Kubernetes (k8s), Cloud Foundry (CF) and Platform as a Service (PaaS) - A Dialogue

Janet [5:56 AM] I think k8s has its time and place. If teams are mature enough they can get a lot more out of k8s than you ever could with Cloud Foundry (CF). I see a lot of companies evaluating the need of Pivotal Cloud Foundry (PCF) over CF proper and other PaaS.

Kathy [6:30 AM] Regardless, I think there should always be an option as easy as cf push. k8s is just a heavier lift right now, but you could build a thing that does the same as cf push.

Janet [6:46 AM] I believe that there should be a hybrid approach. For most Web and API projects, teams should start in PaaS and move to k8s when they need something more and are mature enough.

Trying to implement concepts like sidecars, traffic shaping, circuit breaking out of the gate is a bit much for teams used to legacy deployment on physical servers or Virtual Machines (VMs) for that matter. I think blue-green deployments on PaaS is a great first step.

If you skip PaaS and go straight to running applications as containers, then you are at risk of failiing addressing all the functionality that a PaaS handles. Especially in a large organization. Leveraging off-shore teams only compounds those problems.

But to say it’s a waste is a bit extreme. I’m interested to hear opinions from those of you who have developed on k8s as well.

Christy [7:40 AM] k8s raw has a learning curve that feels like Mt. Everest. Throw in Helm and that learning curve becomes Stone Mountain because smarter and more experienced k8s developers have figured out how to package the tool you want to use.

Charlie [8:15 AM] With Google Kubernetes Engine (GKE) and Amazon Elastic Container Service for Kubernetes (AEKS) (even Elastic Container Service (ECS) after recent improvement) CF doesn’t feel any easier.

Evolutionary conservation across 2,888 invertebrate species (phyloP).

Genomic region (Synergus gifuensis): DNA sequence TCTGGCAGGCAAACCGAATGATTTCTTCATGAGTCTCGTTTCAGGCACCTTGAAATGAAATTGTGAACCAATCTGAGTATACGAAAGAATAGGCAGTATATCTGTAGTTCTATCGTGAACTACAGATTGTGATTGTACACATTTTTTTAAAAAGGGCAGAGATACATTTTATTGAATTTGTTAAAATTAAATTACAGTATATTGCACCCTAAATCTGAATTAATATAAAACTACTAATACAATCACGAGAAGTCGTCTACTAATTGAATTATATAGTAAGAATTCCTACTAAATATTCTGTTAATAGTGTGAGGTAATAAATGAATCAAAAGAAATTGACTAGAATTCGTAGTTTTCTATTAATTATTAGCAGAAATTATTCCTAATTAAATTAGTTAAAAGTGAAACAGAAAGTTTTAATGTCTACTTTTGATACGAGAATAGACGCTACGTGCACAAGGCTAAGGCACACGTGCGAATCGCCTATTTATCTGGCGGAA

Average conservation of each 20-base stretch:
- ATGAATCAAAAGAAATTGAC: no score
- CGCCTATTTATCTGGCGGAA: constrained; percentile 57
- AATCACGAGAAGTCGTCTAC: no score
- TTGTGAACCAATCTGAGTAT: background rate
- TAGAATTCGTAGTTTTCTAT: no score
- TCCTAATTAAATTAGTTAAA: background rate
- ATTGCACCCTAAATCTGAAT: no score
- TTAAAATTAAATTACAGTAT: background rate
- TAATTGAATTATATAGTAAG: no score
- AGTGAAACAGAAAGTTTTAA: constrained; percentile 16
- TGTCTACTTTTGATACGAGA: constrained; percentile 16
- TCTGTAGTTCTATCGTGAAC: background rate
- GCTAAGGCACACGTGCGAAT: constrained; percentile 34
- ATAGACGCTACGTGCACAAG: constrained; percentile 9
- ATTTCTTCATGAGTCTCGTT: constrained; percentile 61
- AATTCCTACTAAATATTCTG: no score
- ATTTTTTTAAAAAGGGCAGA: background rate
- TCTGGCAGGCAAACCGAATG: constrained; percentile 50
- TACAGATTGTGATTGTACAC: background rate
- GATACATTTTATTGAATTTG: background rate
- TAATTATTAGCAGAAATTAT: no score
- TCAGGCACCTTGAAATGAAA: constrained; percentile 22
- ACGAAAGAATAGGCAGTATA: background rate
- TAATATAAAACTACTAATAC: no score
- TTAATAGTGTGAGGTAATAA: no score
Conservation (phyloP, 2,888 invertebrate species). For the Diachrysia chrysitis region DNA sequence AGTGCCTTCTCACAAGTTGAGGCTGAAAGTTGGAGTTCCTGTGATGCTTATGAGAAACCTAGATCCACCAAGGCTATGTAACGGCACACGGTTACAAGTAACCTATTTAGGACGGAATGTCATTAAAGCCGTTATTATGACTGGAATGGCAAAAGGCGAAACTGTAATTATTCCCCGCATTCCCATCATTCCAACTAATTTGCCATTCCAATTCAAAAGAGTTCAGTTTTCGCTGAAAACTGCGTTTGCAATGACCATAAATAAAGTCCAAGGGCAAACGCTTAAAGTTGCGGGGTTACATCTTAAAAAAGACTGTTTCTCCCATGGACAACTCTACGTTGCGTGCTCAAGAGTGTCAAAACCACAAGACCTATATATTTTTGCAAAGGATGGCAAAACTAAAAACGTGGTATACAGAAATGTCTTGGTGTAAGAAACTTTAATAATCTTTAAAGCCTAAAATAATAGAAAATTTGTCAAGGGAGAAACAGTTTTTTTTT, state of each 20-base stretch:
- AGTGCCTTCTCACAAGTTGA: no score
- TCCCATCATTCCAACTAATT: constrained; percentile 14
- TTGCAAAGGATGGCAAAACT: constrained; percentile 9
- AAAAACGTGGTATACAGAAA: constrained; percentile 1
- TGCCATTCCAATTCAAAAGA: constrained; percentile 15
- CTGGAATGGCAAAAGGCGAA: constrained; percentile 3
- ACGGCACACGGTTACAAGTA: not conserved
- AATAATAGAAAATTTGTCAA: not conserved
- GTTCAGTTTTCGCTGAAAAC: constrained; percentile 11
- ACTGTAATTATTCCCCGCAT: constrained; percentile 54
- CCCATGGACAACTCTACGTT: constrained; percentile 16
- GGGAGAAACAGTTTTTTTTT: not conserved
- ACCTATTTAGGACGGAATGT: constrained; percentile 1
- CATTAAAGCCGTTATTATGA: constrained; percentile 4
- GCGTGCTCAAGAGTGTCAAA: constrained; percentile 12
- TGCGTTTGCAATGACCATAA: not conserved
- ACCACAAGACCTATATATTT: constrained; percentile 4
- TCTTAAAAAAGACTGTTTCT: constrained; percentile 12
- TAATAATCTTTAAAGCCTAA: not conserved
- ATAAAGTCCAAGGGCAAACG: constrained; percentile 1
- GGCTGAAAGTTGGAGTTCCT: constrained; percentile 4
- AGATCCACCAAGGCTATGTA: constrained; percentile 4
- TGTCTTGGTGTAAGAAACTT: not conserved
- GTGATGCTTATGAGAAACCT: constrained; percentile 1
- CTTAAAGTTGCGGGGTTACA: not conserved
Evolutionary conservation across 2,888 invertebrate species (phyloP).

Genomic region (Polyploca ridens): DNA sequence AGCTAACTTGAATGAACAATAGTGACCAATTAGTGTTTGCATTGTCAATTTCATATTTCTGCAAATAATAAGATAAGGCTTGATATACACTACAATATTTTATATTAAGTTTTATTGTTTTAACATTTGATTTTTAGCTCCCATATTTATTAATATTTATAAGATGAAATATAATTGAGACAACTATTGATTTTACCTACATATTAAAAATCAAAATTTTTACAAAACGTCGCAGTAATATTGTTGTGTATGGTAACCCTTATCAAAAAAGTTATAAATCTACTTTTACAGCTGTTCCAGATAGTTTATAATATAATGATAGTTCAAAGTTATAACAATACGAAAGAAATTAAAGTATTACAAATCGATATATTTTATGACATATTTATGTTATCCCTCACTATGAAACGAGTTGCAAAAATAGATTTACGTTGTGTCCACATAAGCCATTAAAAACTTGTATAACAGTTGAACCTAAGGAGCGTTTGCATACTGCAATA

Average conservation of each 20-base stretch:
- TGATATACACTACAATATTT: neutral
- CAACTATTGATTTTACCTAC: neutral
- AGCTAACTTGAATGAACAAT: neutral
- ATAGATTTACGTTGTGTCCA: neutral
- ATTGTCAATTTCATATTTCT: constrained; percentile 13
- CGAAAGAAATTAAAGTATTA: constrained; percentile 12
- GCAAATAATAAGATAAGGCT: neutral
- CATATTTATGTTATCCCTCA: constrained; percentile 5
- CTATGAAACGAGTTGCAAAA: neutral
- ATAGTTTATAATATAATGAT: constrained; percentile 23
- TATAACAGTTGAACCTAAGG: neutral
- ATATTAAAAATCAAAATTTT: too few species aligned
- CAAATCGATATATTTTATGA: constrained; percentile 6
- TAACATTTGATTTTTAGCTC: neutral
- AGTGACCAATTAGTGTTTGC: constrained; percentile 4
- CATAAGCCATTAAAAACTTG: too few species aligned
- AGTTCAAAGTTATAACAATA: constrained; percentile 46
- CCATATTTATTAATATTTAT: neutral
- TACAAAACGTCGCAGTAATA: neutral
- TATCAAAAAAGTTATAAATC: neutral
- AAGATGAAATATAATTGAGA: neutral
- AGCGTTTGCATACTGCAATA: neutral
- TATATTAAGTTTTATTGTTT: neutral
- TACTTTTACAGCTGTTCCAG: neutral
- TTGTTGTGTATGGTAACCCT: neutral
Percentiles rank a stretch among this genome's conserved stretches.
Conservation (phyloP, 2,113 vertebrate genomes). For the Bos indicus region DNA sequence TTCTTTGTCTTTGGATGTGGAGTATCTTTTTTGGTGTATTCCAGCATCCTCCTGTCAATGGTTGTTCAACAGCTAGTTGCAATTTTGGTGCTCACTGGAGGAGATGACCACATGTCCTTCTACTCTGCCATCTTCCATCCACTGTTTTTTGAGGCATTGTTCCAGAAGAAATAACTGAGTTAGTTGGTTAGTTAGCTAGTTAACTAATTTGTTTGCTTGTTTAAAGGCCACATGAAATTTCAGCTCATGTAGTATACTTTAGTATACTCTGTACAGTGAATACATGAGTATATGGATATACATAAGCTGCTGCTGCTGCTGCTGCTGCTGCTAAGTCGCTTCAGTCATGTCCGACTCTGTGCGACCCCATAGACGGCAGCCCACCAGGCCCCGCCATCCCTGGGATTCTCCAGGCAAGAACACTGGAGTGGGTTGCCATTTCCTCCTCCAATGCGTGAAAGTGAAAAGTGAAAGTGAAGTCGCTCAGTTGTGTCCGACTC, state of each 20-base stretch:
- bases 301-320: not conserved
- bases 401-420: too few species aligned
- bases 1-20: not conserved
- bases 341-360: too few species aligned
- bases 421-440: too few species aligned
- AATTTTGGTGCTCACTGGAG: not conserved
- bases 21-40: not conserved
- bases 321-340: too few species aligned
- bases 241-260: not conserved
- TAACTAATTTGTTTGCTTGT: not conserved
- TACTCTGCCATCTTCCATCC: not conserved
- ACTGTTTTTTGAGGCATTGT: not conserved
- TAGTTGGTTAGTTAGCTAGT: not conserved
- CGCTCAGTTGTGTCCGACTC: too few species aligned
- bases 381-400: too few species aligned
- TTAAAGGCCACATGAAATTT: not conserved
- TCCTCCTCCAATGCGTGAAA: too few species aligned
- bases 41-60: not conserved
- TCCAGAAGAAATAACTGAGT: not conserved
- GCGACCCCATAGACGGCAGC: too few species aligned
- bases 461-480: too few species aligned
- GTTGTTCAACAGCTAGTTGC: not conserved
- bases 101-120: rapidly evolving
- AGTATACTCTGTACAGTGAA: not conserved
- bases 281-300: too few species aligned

For that matter Amazon Web Services (AWS) Lambda functions are steadily improving.

Rolling your own k8s is a pain, but no need to do that.

Ann [8:32 AM] From what I’ve seen, one big reason, sometimes the only reason, that people will opt for trying to manage their own k8s is just to avoid vendor lock-in from using a PaaS.

Charlie [8:34 AM] I don’t buy the vendor lock-in argument — moving from GKE to AEKS isn’t hard, especially if you used Terraform to setup initially.

Rolling your own k8s is only marginally smarter than building your own platform .

Ann [8:39 AM] Preach! I feel you. The vendor lock-in argument comes up repeatedly for me though.

Charlie [8:45 AM] My other concern is that for all the talk of avoiding vendor lock-in and the time wasted to avoid it, I feel like you almost never see anyone switch public cloud providers.

Christy [8:52 AM] By extension, if people want to avoid vendor lock-in, they very well should be avoiding tool lock-in.

Charlie [8:52 AM] For sure.

No frameworks, write everything from scratch.

More Data Access libraries and on-premise batch frameworks.

Lock your devs into company specific patterns and tools so they are less competitive in the job market

Jacob [9:23 AM] I think folks believe the costs of PCF aren’t worth it because it is expensive.

Charlie [9:25 AM] I’m kind of on the fence — I think it was worth it just for forcing organizational change, or at least attempting it.

Jacob [9:30 AM] I don’t want to build our own PaaS.

I think we probably can and with k8s it won’t be too bad, but still, would rather not. k8s is more elastic than PCF is though. I wish they had that part solved.

Ann [9:31 AM] I also agree that it was worth it. The “digital transformation” aspect that PCF is really good at selling is very compelling.